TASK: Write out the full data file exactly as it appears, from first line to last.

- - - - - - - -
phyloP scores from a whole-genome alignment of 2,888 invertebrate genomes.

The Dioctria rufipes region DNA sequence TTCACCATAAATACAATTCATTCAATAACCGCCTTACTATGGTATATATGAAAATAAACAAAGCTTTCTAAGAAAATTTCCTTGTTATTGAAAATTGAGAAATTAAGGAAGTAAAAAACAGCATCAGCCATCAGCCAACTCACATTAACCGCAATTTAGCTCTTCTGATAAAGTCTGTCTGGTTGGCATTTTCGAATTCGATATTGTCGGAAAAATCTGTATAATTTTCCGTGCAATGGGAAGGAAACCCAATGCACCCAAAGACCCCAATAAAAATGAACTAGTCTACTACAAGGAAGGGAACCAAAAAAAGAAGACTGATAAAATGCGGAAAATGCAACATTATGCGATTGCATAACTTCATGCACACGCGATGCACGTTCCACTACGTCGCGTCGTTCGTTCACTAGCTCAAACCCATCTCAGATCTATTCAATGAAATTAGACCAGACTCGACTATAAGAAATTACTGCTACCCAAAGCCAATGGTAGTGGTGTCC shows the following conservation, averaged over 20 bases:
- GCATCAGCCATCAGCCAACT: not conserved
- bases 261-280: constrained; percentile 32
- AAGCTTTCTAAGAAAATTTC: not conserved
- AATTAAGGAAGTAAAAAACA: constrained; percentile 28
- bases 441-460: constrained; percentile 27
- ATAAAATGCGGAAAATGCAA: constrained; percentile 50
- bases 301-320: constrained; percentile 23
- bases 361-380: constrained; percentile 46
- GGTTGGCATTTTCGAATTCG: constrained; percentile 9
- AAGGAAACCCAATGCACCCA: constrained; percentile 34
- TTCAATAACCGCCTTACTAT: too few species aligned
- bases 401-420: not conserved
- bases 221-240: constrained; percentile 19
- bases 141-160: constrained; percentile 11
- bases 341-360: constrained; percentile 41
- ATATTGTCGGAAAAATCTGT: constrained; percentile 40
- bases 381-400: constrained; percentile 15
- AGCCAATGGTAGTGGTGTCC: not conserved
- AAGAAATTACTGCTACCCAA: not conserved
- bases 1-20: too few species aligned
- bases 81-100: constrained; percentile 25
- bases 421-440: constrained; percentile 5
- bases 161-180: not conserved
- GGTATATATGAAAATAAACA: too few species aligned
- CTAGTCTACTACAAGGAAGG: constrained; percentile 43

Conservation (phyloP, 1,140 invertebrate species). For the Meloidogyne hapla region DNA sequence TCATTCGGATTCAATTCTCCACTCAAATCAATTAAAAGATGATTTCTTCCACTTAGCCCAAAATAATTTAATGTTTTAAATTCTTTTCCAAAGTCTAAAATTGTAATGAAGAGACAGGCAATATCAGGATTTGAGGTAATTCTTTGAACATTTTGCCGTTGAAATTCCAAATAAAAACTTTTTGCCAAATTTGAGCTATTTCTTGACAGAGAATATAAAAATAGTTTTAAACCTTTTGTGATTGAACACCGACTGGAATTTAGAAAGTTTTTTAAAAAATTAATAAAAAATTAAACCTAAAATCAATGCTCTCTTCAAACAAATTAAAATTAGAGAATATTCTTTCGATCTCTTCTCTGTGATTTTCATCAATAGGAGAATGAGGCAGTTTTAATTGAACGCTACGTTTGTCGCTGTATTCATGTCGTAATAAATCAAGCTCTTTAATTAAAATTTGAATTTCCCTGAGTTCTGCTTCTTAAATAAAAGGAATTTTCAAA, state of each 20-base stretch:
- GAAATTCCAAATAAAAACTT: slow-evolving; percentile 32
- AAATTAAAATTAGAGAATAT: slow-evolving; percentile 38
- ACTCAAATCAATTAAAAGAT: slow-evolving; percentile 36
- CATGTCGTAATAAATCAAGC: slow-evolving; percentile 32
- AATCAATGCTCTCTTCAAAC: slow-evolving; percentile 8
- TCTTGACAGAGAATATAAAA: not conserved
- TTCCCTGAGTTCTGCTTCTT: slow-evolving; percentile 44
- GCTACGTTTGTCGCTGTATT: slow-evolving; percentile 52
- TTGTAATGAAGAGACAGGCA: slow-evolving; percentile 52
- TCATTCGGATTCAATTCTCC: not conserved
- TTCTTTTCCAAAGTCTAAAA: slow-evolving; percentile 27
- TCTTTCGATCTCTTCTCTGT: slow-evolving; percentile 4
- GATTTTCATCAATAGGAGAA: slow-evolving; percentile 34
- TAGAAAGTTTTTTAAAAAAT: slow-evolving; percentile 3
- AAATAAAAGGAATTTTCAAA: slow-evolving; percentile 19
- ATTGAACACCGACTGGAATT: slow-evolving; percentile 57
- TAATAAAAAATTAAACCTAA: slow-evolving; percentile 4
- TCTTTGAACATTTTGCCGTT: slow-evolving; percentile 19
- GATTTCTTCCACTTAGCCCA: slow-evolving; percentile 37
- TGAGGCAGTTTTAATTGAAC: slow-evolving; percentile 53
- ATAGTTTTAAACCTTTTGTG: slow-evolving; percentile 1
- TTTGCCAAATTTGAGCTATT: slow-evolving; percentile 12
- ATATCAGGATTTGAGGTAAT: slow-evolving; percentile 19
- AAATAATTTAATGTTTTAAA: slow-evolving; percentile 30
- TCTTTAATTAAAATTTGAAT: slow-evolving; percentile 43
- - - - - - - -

phyloP scores from a whole-genome alignment of 2,888 invertebrate genomes.

The Dioctria rufipes region DNA sequence TTCACCATAAATACAATTCATTCAATAACCGCCTTACTATGGTATATATGAAAATAAACAAAGCTTTCTAAGAAAATTTCCTTGTTATTGAAAATTGAGAAATTAAGGAAGTAAAAAACAGCATCAGCCATCAGCCAACTCACATTAACCGCAATTTAGCTCTTCTGATAAAGTCTGTCTGGTTGGCATTTTCGAATTCGATATTGTCGGAAAAATCTGTATAATTTTCCGTGCAATGGGAAGGAAACCCAATGCACCCAAAGACCCCAATAAAAATGAACTAGTCTACTACAAGGAAGGGAACCAAAAAAAGAAGACTGATAAAATGCGGAAAATGCAACATTATGCGATTGCATAACTTCATGCACACGCGATGCACGTTCCACTACGTCGCGTCGTTCGTTCACTAGCTCAAACCCATCTCAGATCTATTCAATGAAATTAGACCAGACTCGACTATAAGAAATTACTGCTACCCAAAGCCAATGGTAGTGGTGTCC shows the following conservation, averaged over 20 bases:
- GCATCAGCCATCAGCCAACT: not conserved
- bases 261-280: constrained; percentile 32
- AAGCTTTCTAAGAAAATTTC: not conserved
- AATTAAGGAAGTAAAAAACA: constrained; percentile 28
- bases 441-460: constrained; percentile 27
- ATAAAATGCGGAAAATGCAA: constrained; percentile 50
- bases 301-320: constrained; percentile 23
- bases 361-380: constrained; percentile 46
- GGTTGGCATTTTCGAATTCG: constrained; percentile 9
- AAGGAAACCCAATGCACCCA: constrained; percentile 34
- TTCAATAACCGCCTTACTAT: too few species aligned
- bases 401-420: not conserved
- bases 221-240: constrained; percentile 19
- bases 141-160: constrained; percentile 11
- bases 341-360: constrained; percentile 41
- ATATTGTCGGAAAAATCTGT: constrained; percentile 40
- bases 381-400: constrained; percentile 15
- AGCCAATGGTAGTGGTGTCC: not conserved
- AAGAAATTACTGCTACCCAA: not conserved
- bases 1-20: too few species aligned
- bases 81-100: constrained; percentile 25
- bases 421-440: constrained; percentile 5
- bases 161-180: not conserved
- GGTATATATGAAAATAAACA: too few species aligned
- CTAGTCTACTACAAGGAAGG: constrained; percentile 43

Conservation (phyloP, 1,140 invertebrate species). For the Meloidogyne hapla region DNA sequence TCATTCGGATTCAATTCTCCACTCAAATCAATTAAAAGATGATTTCTTCCACTTAGCCCAAAATAATTTAATGTTTTAAATTCTTTTCCAAAGTCTAAAATTGTAATGAAGAGACAGGCAATATCAGGATTTGAGGTAATTCTTTGAACATTTTGCCGTTGAAATTCCAAATAAAAACTTTTTGCCAAATTTGAGCTATTTCTTGACAGAGAATATAAAAATAGTTTTAAACCTTTTGTGATTGAACACCGACTGGAATTTAGAAAGTTTTTTAAAAAATTAATAAAAAATTAAACCTAAAATCAATGCTCTCTTCAAACAAATTAAAATTAGAGAATATTCTTTCGATCTCTTCTCTGTGATTTTCATCAATAGGAGAATGAGGCAGTTTTAATTGAACGCTACGTTTGTCGCTGTATTCATGTCGTAATAAATCAAGCTCTTTAATTAAAATTTGAATTTCCCTGAGTTCTGCTTCTTAAATAAAAGGAATTTTCAAA, state of each 20-base stretch:
- GAAATTCCAAATAAAAACTT: slow-evolving; percentile 32
- AAATTAAAATTAGAGAATAT: slow-evolving; percentile 38
- ACTCAAATCAATTAAAAGAT: slow-evolving; percentile 36
- CATGTCGTAATAAATCAAGC: slow-evolving; percentile 32
- AATCAATGCTCTCTTCAAAC: slow-evolving; percentile 8
- TCTTGACAGAGAATATAAAA: not conserved
- TTCCCTGAGTTCTGCTTCTT: slow-evolving; percentile 44
- GCTACGTTTGTCGCTGTATT: slow-evolving; percentile 52
- TTGTAATGAAGAGACAGGCA: slow-evolving; percentile 52
- TCATTCGGATTCAATTCTCC: not conserved
- TTCTTTTCCAAAGTCTAAAA: slow-evolving; percentile 27
- TCTTTCGATCTCTTCTCTGT: slow-evolving; percentile 4
- GATTTTCATCAATAGGAGAA: slow-evolving; percentile 34
- TAGAAAGTTTTTTAAAAAAT: slow-evolving; percentile 3
- AAATAAAAGGAATTTTCAAA: slow-evolving; percentile 19
- ATTGAACACCGACTGGAATT: slow-evolving; percentile 57
- TAATAAAAAATTAAACCTAA: slow-evolving; percentile 4
- TCTTTGAACATTTTGCCGTT: slow-evolving; percentile 19
- GATTTCTTCCACTTAGCCCA: slow-evolving; percentile 37
- TGAGGCAGTTTTAATTGAAC: slow-evolving; percentile 53
- ATAGTTTTAAACCTTTTGTG: slow-evolving; percentile 1
- TTTGCCAAATTTGAGCTATT: slow-evolving; percentile 12
- ATATCAGGATTTGAGGTAAT: slow-evolving; percentile 19
- AAATAATTTAATGTTTTAAA: slow-evolving; percentile 30
- TCTTTAATTAAAATTTGAAT: slow-evolving; percentile 43